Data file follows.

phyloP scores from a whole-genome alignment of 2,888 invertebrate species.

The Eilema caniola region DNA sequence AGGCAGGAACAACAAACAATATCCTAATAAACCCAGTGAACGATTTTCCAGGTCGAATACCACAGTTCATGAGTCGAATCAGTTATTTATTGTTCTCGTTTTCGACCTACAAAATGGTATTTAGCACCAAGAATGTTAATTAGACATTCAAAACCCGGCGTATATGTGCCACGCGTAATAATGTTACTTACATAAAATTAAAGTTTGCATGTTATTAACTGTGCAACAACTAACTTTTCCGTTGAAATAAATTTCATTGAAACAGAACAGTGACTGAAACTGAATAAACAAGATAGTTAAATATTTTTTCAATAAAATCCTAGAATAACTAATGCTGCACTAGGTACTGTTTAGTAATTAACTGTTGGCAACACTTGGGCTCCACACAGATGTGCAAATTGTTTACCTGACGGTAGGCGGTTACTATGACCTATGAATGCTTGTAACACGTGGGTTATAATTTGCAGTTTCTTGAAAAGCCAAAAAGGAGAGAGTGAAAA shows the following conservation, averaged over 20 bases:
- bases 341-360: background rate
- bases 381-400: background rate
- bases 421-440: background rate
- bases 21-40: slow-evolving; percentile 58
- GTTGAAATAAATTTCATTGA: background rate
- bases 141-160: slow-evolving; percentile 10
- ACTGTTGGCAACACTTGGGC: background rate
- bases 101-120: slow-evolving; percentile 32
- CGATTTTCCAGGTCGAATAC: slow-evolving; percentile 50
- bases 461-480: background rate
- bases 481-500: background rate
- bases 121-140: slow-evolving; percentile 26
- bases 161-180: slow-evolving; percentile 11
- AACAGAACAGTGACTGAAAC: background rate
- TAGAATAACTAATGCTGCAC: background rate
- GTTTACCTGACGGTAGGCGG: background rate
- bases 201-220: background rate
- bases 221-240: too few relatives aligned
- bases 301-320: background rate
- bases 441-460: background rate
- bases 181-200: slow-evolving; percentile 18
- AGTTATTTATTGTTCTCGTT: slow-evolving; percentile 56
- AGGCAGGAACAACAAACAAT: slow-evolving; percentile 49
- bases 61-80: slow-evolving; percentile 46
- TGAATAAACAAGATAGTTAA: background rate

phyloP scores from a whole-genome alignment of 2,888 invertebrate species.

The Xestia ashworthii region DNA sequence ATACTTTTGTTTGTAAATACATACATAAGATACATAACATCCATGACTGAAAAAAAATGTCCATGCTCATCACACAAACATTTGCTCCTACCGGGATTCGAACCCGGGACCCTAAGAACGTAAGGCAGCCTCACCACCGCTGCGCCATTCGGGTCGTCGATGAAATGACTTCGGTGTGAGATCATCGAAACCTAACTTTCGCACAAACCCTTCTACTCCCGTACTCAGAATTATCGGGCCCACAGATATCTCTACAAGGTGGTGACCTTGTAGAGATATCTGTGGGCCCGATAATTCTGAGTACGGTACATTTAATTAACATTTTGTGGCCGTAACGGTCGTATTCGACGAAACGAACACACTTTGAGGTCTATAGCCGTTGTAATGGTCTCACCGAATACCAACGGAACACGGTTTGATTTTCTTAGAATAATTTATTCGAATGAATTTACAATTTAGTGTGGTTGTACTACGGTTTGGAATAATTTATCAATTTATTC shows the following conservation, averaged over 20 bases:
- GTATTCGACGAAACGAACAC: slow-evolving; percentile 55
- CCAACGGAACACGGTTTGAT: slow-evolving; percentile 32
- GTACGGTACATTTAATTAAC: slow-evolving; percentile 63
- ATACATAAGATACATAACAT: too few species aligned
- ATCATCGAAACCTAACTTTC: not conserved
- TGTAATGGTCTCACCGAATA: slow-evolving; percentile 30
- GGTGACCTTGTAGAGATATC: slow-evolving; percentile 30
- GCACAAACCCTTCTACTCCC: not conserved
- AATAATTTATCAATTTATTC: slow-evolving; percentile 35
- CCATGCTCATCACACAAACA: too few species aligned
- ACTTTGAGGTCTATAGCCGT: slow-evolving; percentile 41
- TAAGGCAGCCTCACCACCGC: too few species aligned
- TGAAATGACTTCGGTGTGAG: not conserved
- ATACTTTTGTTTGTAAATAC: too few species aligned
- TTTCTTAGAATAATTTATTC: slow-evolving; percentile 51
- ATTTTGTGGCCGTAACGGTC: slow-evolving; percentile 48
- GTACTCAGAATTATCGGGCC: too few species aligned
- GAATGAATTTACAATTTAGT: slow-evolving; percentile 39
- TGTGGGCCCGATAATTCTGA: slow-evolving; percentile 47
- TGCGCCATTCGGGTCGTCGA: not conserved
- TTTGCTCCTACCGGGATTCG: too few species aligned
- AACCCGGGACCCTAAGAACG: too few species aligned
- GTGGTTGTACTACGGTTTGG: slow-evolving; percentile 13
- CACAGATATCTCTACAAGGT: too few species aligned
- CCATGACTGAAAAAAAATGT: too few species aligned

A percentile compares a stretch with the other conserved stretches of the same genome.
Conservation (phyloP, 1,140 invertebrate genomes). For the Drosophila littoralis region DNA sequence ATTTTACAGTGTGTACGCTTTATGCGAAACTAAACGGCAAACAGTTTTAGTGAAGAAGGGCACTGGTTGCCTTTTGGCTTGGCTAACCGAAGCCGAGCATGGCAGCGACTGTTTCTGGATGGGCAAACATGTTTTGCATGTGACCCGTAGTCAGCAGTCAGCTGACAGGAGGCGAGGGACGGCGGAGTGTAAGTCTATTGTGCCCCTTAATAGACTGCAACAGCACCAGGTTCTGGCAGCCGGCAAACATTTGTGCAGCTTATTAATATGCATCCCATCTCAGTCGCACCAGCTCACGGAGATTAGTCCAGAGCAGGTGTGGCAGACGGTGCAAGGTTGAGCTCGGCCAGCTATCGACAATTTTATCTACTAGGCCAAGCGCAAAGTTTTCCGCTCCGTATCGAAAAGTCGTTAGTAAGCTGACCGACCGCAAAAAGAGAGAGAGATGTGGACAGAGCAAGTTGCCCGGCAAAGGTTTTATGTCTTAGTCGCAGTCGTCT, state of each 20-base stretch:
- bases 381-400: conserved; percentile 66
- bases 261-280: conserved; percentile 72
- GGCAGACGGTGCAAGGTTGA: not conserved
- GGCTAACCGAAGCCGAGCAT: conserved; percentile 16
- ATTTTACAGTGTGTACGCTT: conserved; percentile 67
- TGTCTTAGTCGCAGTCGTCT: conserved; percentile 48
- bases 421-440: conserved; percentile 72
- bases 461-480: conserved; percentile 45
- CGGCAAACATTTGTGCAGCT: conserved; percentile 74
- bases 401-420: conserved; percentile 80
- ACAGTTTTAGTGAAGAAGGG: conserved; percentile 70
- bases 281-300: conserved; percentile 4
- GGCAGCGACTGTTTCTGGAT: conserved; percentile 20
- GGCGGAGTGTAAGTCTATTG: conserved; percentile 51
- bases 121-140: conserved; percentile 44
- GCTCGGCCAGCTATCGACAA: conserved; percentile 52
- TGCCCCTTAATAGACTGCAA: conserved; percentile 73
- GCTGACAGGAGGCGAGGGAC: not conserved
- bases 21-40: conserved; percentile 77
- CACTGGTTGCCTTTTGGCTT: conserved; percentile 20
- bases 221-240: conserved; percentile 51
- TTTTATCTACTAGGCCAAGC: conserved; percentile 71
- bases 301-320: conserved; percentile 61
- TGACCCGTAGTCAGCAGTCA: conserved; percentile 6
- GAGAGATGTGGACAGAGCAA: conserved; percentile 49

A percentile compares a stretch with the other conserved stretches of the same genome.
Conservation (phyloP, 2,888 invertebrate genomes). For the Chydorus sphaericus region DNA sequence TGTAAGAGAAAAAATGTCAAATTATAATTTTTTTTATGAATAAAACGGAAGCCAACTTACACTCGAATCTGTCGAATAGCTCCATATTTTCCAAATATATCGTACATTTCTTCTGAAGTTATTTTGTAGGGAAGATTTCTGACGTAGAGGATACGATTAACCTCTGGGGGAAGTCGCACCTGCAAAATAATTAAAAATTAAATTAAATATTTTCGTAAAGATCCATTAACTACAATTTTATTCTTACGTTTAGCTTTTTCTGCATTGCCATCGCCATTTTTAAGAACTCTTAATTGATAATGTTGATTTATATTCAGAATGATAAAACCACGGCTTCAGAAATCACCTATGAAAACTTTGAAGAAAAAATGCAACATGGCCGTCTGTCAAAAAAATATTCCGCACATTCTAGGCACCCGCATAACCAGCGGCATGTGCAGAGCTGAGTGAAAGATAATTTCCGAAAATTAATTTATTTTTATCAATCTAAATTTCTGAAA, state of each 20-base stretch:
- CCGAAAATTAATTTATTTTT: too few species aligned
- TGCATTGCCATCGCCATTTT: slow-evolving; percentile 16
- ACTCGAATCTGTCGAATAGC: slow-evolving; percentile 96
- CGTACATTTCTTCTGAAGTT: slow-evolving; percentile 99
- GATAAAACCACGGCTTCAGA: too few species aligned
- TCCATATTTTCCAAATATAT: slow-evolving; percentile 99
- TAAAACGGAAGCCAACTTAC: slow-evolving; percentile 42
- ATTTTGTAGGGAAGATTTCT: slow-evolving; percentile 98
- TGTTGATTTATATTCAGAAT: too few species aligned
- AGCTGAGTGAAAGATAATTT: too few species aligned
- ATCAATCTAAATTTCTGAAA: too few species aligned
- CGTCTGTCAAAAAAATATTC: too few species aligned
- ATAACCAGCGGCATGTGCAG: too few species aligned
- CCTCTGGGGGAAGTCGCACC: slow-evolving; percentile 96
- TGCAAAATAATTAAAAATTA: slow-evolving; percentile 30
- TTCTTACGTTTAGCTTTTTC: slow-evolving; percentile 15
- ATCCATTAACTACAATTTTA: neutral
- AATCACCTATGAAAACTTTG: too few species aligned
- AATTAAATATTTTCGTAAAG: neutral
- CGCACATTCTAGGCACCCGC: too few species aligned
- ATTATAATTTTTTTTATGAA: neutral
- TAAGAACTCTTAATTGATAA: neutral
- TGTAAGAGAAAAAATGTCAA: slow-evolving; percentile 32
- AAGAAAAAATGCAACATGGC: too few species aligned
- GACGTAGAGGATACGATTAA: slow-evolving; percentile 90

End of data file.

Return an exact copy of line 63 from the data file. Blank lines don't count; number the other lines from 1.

- bases 421-440: conserved; percentile 72